The Program Executive Office, USW, Advanced Systems Technology Office (PEO (USW) ASTO), is presently sponsoring a project aimed at replacing the sail-mounted TR-321 sound velocity measuring head with a new state-of-the-art CTD sensor. This sensor would provide an analog output identical to the TR-321, which the combat control system requires. It would also replace the sail-mounted CTD sensors presently used by STED, and would feed the STED processor and display and archiving computers with digital data directly. A prototype of this new sensor has been built and is undergoing acceptance testing. ASTO plans to install this new sensor on Charlotte and Alexandria for evaluation against the present STED CTD sensors. The ultimate goal is to backfit the new configuration to the entire 688-class submarine fleet. The USS Virginia (SSN-774)-class submarines will contain a CTD sensor, which will give that class STED-type functionality also.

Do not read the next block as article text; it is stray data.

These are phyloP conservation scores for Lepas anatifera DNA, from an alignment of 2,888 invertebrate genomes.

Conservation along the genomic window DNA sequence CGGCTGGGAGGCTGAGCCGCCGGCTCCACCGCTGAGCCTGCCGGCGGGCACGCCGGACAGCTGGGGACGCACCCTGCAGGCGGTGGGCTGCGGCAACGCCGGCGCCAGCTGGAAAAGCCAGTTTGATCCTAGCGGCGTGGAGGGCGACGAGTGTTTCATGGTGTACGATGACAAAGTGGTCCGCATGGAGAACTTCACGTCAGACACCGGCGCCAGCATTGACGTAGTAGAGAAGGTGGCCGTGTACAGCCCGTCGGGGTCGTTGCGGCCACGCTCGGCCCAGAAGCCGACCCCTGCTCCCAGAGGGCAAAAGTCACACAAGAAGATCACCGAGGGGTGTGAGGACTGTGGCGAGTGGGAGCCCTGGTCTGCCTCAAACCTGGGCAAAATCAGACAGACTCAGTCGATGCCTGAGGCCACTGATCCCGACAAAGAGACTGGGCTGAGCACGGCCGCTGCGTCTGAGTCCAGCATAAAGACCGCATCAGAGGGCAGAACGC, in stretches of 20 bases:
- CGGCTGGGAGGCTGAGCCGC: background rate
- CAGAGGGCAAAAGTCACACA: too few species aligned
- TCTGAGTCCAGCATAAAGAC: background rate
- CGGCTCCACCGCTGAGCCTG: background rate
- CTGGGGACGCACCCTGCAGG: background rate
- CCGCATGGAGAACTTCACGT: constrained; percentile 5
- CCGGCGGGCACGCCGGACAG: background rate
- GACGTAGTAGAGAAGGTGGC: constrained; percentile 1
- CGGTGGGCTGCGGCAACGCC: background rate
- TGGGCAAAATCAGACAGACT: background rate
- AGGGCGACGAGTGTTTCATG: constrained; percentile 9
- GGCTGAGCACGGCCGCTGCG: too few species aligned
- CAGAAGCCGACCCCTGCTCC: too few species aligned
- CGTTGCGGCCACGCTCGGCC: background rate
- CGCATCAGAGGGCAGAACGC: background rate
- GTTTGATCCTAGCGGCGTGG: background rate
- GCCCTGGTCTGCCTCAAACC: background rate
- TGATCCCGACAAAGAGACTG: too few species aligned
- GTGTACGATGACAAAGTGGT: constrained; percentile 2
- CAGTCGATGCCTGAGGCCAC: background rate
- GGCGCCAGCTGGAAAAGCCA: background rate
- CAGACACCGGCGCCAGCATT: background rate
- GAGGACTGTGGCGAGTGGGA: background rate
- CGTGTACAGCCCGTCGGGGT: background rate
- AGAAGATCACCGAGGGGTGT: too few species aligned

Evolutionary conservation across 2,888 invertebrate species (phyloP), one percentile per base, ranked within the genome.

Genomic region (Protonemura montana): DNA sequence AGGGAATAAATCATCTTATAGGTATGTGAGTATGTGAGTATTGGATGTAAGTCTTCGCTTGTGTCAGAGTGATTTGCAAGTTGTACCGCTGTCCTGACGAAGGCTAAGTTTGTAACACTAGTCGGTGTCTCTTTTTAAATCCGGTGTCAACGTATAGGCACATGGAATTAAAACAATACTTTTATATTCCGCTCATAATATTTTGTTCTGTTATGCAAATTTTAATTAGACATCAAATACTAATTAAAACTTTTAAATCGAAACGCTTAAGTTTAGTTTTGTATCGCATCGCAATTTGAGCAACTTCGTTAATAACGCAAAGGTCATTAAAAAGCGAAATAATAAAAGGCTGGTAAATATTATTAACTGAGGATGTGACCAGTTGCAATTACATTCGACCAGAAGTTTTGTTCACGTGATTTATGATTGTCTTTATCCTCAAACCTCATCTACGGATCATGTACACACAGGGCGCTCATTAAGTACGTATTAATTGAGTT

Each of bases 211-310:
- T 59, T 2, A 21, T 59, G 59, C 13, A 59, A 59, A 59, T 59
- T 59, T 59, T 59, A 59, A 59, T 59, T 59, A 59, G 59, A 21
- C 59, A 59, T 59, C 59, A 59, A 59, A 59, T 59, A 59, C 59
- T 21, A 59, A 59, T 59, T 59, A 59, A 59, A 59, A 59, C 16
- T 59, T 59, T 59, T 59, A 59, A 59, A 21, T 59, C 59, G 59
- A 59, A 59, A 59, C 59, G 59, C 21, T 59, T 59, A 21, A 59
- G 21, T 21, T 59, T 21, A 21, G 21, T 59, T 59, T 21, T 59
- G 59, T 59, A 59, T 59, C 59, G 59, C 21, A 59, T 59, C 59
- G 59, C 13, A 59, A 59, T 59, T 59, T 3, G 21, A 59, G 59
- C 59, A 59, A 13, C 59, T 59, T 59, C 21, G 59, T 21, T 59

Crew feedback about STED from Alexandria has been extremely positive. Operational considerations permitting, STED-generated sound velocity profiles are the preferred source for input into the SFMPL. By continuously monitoring temperature, salinity, and sound velocity, the crewmembers feel they are able to exploit the environment to much greater tactical advantage.
Mr. Sand is the NAVOCEANO Representative and Staff Oceanographer to Commander, Submarine Development SquadronTWELVE.